A recent paper with Michael Lokshin, “A Market for Work Permits” (with many updates to the earlier draft) proposed the creation of a market for work permits. This would allow citizens to rent out their right-to-work (RTW) for a period of their choice. On the other side of the market, foreigners can purchase time-bound work permits (WPs). This would help tap into the (potentially huge) unexploited gains from restrictions on international migration. Yet host countries would retain control over the flow of migrants and total employment. There are many gains to the host country, as discussed in the paper.
There is one aspect of the policy proposal that is worth considering. Under certain conditions, this policy will create a new binding floor to labor earnings in the host country—a new lower bound, above the current floor. The only estimate of the level of the income floor in America (averaged over reported incomes of the poor, with higher weight on poorer people) puts the floor at about $5 per person per day (Jolliffe et al., 2019). Allowing for (say) one dependent, this implies an income of $10 a day. It would be reasonable to assume that this is lower than the equilibrium price of a WP in our proposal. Indeed, $10 a day is lower than the minimum wage rate in the US for an eight hour day.
Workers in the host country will sell their RTW if they earn less than the going price in this new market (and some earning more than it will also do so if they experience a disutility of work). Similarly, foreign workers will only take up migration under this scheme if they earn something more than the going price of WPs (sufficiently higher to cover costs of moving and any tax levied). This holds for all contracted time periods of the WPs. Thus, creating a market in WPs along the lines Lokshin and I suggest can be thought of as a new way of providing a guaranteed minimum income for each time period. And it is self-financing.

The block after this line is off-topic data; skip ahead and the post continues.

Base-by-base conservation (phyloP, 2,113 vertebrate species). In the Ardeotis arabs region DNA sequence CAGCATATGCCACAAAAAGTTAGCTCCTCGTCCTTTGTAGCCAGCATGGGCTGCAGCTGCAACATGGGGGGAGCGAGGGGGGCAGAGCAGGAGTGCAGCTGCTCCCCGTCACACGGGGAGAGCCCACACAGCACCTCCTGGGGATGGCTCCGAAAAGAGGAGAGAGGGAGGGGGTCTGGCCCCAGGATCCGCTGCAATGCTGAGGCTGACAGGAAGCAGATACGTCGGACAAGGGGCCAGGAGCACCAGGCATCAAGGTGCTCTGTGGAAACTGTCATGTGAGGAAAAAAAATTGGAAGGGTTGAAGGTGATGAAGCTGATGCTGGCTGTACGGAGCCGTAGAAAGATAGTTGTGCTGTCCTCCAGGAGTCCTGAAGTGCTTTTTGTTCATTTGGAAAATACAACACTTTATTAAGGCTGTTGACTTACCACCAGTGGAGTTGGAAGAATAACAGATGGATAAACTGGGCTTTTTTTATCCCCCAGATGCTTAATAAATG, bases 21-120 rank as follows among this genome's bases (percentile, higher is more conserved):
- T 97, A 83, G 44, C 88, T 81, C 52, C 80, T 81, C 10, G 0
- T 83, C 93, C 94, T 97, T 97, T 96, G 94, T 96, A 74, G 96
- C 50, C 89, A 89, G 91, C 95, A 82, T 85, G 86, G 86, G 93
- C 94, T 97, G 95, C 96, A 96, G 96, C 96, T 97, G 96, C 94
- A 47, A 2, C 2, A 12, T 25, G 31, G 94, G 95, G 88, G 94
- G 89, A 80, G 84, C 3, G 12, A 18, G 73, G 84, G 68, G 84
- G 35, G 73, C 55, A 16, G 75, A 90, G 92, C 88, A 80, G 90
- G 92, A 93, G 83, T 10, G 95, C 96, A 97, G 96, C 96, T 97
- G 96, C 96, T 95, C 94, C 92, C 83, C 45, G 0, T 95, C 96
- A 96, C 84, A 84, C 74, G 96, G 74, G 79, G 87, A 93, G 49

To better understand this argument, we can posit a first-best distribution in the host country that maximizes some weighted aggregate of utilities, with the weights reflecting the government’s social preferences. The first-best distribution of income is bounded below by some value, lets call it ymin. However, in the absence of this policy, the first-best is not implementable given other constraints (notably on information and administrative capabilities). Thus, the observed distribution has incomes below ymin due to uninsured shocks or longer-term disadvantage. With the policy in place, the host government can now solve for the tax rate on WPs required to assure ymin (as explained in the new version of the paper). Thus, the market for WPs now makes it feasible to implement the host country’s socially optimal minimum income.
There is another control available to the host country, namely its power over eligibility to purchase WPs, or sell the RTW. For example, the US might (initially at least) choose to make the market only available to citizens of (say) Mexico. Restricting migrant eligibility, or expanding eligibility to sell the RTW among citizens of the host country, will reduce the equilibrium price.
The big difference between these two policy instruments—the tax on WPs and eligibility conditions—is that the tax instrument can raise revenue, albeit at the expense of both citizens selling their RTW and foreigners buying WPs. It is reasonable to assume that the (positive) partial equilibrium effect of a higher tax rate on revenue dominates the (negative) effect stemming from the deterrent effect of a higher tax on migration. Then the host government faces a trade-off between the level of the income floor and the extra revenue generated by a higher tax on WPs.
Under certain conditions (explained in the paper) one can solve for the host government’s optimal tax on the new WPs, obtained by balancing its desire for revenue against its desire to implement its first-best level of the floor to living standards.
Jolliffe, Dean, Juan Margitic, and Martin Ravallion, 2019, “Food Stamps and America’s Poorest,” NBER WP 26025.